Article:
CONST CR = 13; LF = 10; FF = 12; VT = 11;
    VAR B, F, L, N, R, S, T, V: character;
  BEGIN
    IF (s[i] # ESCAPE) THEN RETURN s[i]
    ELSIF (s[i+1] = ENDSTR) THEN (*@ not special at end*)
      RETURN ESCAPE
    ELSE INC(i);
      B := ORD('b'); F := ORD('f'); L := ORD('l'); N := ORD('n'); R := ORD('r');
      S := ORD('s'); T := ORD('t'); V := ORD('v');
      IF (s[i] = N) THEN RETURN NEWLINE
      ELSIF (s[i] = T) THEN RETURN TAB
      ELSIF (s[i] = S) THEN RETURN BLANK
      ELSIF (s[i] = F) THEN RETURN FF
      ELSIF (s[i] = V) THEN RETURN VT
      ELSIF (s[i] = B) THEN RETURN BACKSPACE
      ELSIF (s[i] = R) THEN RETURN CR
      ELSIF (s[i] = L) THEN RETURN LF
      (* What about @000 syntax? See vis. *)
      ELSE RETURN s[i]
      END
    END
  END esc;

  PROCEDURE equal (VAR str1, str2: string): BOOLEAN;
    VAR i: INTEGER;
  BEGIN i := 1;
    WHILE (str1[i] = str2[i]) AND (str1[i] # ENDSTR) DO
      INC(i)
    END;
    RETURN (str1[i] = str2[i])
  END equal;

  PROCEDURE index (VAR s: string; c: character): INTEGER;
    VAR i : INTEGER;
  BEGIN i := 1;
    WHILE (s[i] # c) AND (s[i] # ENDSTR) DO INC(i) END;
    IF (s[i] = ENDSTR) THEN RETURN 0 ELSE RETURN i END
  END index;

  PROCEDURE isdigit (c: character): BOOLEAN;
    VAR a, b: INTEGER;
  BEGIN a := ORD('0'); b := ORD('9');
    RETURN (c >= a) AND (c <= b)
  END isdigit;

  PROCEDURE ispunct (p: character): BOOLEAN;
    VAR a, b, c, d, e, f, g, h: INTEGER;
  BEGIN a := ORD('!'); b := ORD('/'); c := ORD(':'); d := ORD('@');
    e := ORD('['); f := ORD('`'); g := ORD('{'); h := ORD('~');
    RETURN (a <= p) AND (p <= b) OR (c <= p) AND (p <= d)
      OR (e <= p) AND (p <= f) OR (g <= p) AND (p <= h);
  END ispunct;

  PROCEDURE islower(c: character): BOOLEAN;
    VAR a, z: INTEGER;
  BEGIN a := ORD('a'); z := ORD('z');
    RETURN (c >= a) AND (c <= z)
  END islower;

  PROCEDURE isupper(c: character): BOOLEAN;
    VAR A, Z: INTEGER;
  BEGIN A := ORD('A'); Z := ORD('Z');
    RETURN (c >= A) AND (c <= Z)
  END isupper;

  PROCEDURE isletter (n: character): BOOLEAN;
  BEGIN RETURN islower(n) OR isupper(n)
  END isletter;

  PROCEDURE isalphanum (n: character): BOOLEAN;
  BEGIN RETURN isletter(n) OR isdigit(n);
  END isalphanum;

  PROCEDURE itoc(n: INTEGER; VAR s: string; i: INTEGER): INTEGER;
    VAR b: INTEGER;
  BEGIN
    IF (n < 0) THEN s[i] := ORD('-'); RETURN itoc(-n, s, i+1)
    ELSE IF (n >= 10) THEN i := itoc(n / 10, s, i) END; (* PIM DIV := / *)
      b := ORD('0'); s[i] := (n MOD 10) + b;
      s[i+1] := ENDSTR; RETURN i + 1
    END
  END itoc;

  PROCEDURE length(VAR s: string): INTEGER;
    VAR n: INTEGER;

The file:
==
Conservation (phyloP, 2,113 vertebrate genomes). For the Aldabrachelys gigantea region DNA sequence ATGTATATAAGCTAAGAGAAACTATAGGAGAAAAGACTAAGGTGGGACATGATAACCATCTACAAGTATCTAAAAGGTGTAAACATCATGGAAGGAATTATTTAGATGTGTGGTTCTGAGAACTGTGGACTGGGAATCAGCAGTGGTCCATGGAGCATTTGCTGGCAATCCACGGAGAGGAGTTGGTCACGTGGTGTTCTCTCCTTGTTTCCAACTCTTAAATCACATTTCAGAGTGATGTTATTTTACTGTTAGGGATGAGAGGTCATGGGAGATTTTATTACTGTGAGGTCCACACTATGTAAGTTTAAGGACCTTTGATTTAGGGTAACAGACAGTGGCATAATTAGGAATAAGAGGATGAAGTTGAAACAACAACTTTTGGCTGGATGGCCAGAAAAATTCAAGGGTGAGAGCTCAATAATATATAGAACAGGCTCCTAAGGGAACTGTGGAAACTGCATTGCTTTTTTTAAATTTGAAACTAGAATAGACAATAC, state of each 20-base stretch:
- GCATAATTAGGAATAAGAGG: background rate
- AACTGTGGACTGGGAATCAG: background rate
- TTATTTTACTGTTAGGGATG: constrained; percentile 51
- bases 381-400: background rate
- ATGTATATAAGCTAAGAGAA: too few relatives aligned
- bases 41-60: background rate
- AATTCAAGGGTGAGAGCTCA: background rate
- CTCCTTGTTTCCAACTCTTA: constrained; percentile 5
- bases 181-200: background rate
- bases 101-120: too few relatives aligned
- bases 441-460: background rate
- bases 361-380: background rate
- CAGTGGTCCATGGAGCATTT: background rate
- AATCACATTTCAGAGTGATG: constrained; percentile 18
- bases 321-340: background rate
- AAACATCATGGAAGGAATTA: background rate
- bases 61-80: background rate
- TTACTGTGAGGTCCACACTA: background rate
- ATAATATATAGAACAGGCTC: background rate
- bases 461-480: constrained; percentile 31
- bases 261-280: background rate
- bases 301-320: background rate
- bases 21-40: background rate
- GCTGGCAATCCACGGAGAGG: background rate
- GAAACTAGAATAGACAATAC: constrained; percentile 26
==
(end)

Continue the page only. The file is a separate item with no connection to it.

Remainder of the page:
BEGIN n := 1;
    WHILE (s[n] # ENDSTR) DO INC(n) END;
    RETURN n - 1
  END length;

  PROCEDURE max(x, y: INTEGER): INTEGER;
  BEGIN IF (x > y) THEN RETURN x ELSE RETURN y END
  END max;

  PROCEDURE min (x, y: INTEGER): INTEGER;
  BEGIN IF (x < y) THEN RETURN x ELSE RETURN y END
  END min;

  PROCEDURE ctoi(VAR s: string; VAR i: INTEGER): INTEGER;
    VAR o, n, sign: INTEGER;
  BEGIN
    WHILE (s[i] = BLANK) OR (s[i] = TAB) DO INC(i) END;
    IF (s[i] = MINUS) THEN sign := -1 ELSE sign := 1 END;
    IF (s[i] = PLUS) OR (s[i] = MINUS) THEN INC(i) END;
    n := 0; o := ORD('0');
    WHILE (isdigit(s[i])) DO
      n := (10 * n) + s[i] - o;
      INC(i)
    END;
    RETURN sign * n
  END ctoi;

  PROCEDURE putdec (n, w: INTEGER);
    VAR i, nd: INTEGER; s: string;
  BEGIN nd := itoc(n, s, 1);
    FOR i := nd TO w DO putc(BLANK) END;
    FOR i := 1 TO nd-1 DO putc(s[i]) END
  END putdec;

  (* Thanks to Peter De Wachter. See Software Tools exercise 2-18. *)
  (* c := ((NOT b) AND a) OR ((NOT a) AND b); *)
  PROCEDURE cxor(a, b: character): character;
    VAR c, k: CARDINAL;
  BEGIN c := 0; k := 1;
    WHILE (a # 0) OR (b # 0) DO
      IF (a MOD 2) # (b MOD 2) THEN
        c := c + k
      END;
      a := a DIV 2; b := b DIV 2; k := k * 2
    END;
    RETURN c
  END cxor;

  PROCEDURE xor(x, y: INTEGER): INTEGER;
    VAR c: INTEGER;
  BEGIN c := x BXOR y; (* ADW specific function BXOR *)
    RETURN c
  END xor;

END ST.

References

[JW83]
Lee Jacobson, Bebo White, An Introduction to Modula-2 for Pascal Programmers, PUG Pascal News, Number 26.
[K83]
Svend Erik Knudsen, Medos-2: A Modula-2 Oriented Operating System for the Personal Computer Lilith, Diss. ETH No. 7346, 1983.
[K88]
K. N. King, Modula-2: A Complete Guide, D. C. Heath and Company
[Ker81]
B. W. Kernighan, Why Pascal is Not My Favorite Programming Language, AT&T Bell Laboratories, Computing Science Technical Report No. 100, 2 April 1981
[KP76]
B. W. Kernighan, P. J. Plauger, Software Tools, Addison-Wesley, 1976
[KP78]
B. W. Kernighan, P. J. Plauger, Software Tools, McGraw-Hill, 1978
[KP81]
B. W. Kernighan, P. J. Plauger, Software Tools in Pascal, Addison-Wesley, 1981
[KR88]
B. W. Kernighan, D. M. Ritchie, The C Programming Language, Second Edition, Prentice Hall Software Series, 1988
[KU87]
Michel Kiener, Alfred Ultsch, HOST: An Abstract Machine for Modula-2 Programs, ETH-3161-01, February 1987
[O88]
Martin Odersky, MINOS: A New Approach to the Design of an Input/Output Library for Modula-2, ETH 86, May 1988
[W86]
Niklaus Emil Wirth, Algorithms and Data Structure, Prentice-Hall, 1986
[W88]
Niklaus Emil Wirth, Programming in Modula-2, Fourth Edition, Springer-Verlag.
[W91]
Niklaus Emil Wirth, Programmieren in Modula-2, 2nd Edition, Springer-Verlag.

©2017-2020 David Egan Evans.